COVID-19 vaccines can cause mild side effects, such as pain, redness or swelling where the shot was given, fever, fatigue, headache, chills and muscle or joint pain. These side effects are normal signs that your immune system is building protection against the virus. Most side effects occur within the first three days of vaccination and usually only last a day or two.

These side effects can mimic symptoms of COVID-19. Self-isolate if you experience symptoms more than three days after being vaccinated lasting more than two days.

Some people who have received a COVID-19 vaccine experienced severe allergic reactions (anaphylaxis). These events are very rare – out of the 1.9 million people who received the first shot of the Pfizer/BioNTech COVID-19 vaccine in December 2020, there were only 21 reported cases of severe allergic reactions.

Experts urge that the data on anaphylaxis should not scare people away from getting vaccinated. The risk of developing severe outcomes from COVID-19 is much higher than the risk of an allergic reaction from the vaccine.

Still, healthcare workers must be prepared to treat reactions in the rare event they occur. As such, patients are asked to stay for 15 minutes to be monitored after vaccination – which is when most allergic reactions occur.

Those with a history of severe allergic reactions not related to vaccines or injectable medications may still get the vaccine. However, these patients are advised to be monitored for at least 30 minutes after vaccination.

Patients with a history of immediate allergic reactions to vaccines and injectable medications should discuss the risks with their doctor. Do not get a vaccine if you are allergic to polysorbate.

Finally, if you have an immediate allergic reaction after getting the first dose of a COVID-19 vaccine, please consult your doctor on whether you should get the second dose.

Some people who received the vaccine have had flu-like symptoms, including body aches, chills and fever. If you experience these side effects, it's a normal response and a sign that your body is building a protection against the virus. In clinical trials, some participants experienced more side effects after the second dose.

The vaccine cannot give you the virus. This is true of traditional vaccines made from dead viruses, and almost always true of live, attenuated vaccines, which in rare cases, can cause mild illness in some vulnerable populations. What’s more, the current vaccines on the market (Pfizer/BioNTech and J&J) do not contain the entire virus, so it’s impossible for these vaccines to give you COVID-19.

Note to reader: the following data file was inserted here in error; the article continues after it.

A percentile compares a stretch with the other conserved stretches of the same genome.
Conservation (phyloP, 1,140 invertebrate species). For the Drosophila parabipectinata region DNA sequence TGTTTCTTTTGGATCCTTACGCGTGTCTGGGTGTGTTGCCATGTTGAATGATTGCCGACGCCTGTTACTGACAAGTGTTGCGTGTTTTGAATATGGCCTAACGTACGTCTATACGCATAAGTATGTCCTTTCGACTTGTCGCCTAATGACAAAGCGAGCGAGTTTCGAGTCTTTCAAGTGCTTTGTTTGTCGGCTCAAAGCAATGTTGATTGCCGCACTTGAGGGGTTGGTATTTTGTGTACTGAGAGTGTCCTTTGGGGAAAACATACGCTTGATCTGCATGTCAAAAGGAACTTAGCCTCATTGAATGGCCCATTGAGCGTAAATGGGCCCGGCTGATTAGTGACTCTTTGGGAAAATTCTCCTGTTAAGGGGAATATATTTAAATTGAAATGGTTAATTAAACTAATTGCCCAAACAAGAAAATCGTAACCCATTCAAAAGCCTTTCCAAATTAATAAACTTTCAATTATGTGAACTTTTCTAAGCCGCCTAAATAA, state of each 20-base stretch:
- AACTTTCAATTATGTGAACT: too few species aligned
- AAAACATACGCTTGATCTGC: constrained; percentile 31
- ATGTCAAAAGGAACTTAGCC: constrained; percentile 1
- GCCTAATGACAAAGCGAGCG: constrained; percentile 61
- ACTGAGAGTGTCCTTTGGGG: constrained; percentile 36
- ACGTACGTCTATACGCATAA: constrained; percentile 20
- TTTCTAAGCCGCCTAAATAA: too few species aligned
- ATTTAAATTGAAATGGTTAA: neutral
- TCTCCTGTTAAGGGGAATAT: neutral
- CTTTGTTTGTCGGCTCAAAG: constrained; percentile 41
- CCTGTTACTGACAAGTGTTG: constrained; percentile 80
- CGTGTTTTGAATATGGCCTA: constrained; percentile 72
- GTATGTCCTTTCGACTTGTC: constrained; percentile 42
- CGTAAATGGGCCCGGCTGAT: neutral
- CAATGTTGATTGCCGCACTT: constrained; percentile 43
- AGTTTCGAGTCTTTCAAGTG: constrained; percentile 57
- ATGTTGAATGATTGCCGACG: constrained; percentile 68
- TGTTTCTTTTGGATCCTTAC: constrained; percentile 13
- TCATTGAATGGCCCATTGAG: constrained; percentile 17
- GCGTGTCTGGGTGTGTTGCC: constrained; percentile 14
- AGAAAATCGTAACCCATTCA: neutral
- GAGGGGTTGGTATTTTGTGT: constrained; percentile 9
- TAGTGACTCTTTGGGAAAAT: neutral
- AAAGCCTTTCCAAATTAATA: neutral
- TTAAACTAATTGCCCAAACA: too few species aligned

The new COVID-19 vaccines teach your immune system to recognise and fight the virus. This protects you from getting sick with COVID-19. But a vaccine needs time to provide protection after it’s received. COVID-19 vaccines that require 2 shots, such as the Pfizer/BioNtech vaccine, may not protect you until a week or two after your second shot.

Remember, you could be infected with the SARS-CoV-2 virus just before or just after vaccination and get sick. So, it’s very important to continue the usual risk mitigation activities – wearing a mask, physical distancing, hand hygiene, etc.

Scientists aren’t sure. There’s not enough evidence from the clinical trials of the vaccines to confirm whether the vaccines also prevent asymptomatic infection and transmission. The companies say research is ongoing to determine the answer.

No. COVID-19 mRNA vaccines do not change your DNA in any way. The term mRNA means messenger RNA vaccines. These vaccines teach your cells how to make a specific protein that triggers your immune system to fight back against the COVID-19 virus and protect against future COVID-19 infections. The mRNA never enters the nucleus of your cells where your DNA is located.

The short answer: yes. Researchers say there are still too many unknowns about how long immunity lasts from natural infection. Though immunity from COVID-19 vaccines is yet to be determined, research shows that vaccine immunity tends to be stronger than natural immunity. Health experts advise that those who have been recently diagnosed or exposed to the virus should delay vaccination or wait about 90 days from the time of diagnosis to get vaccinated.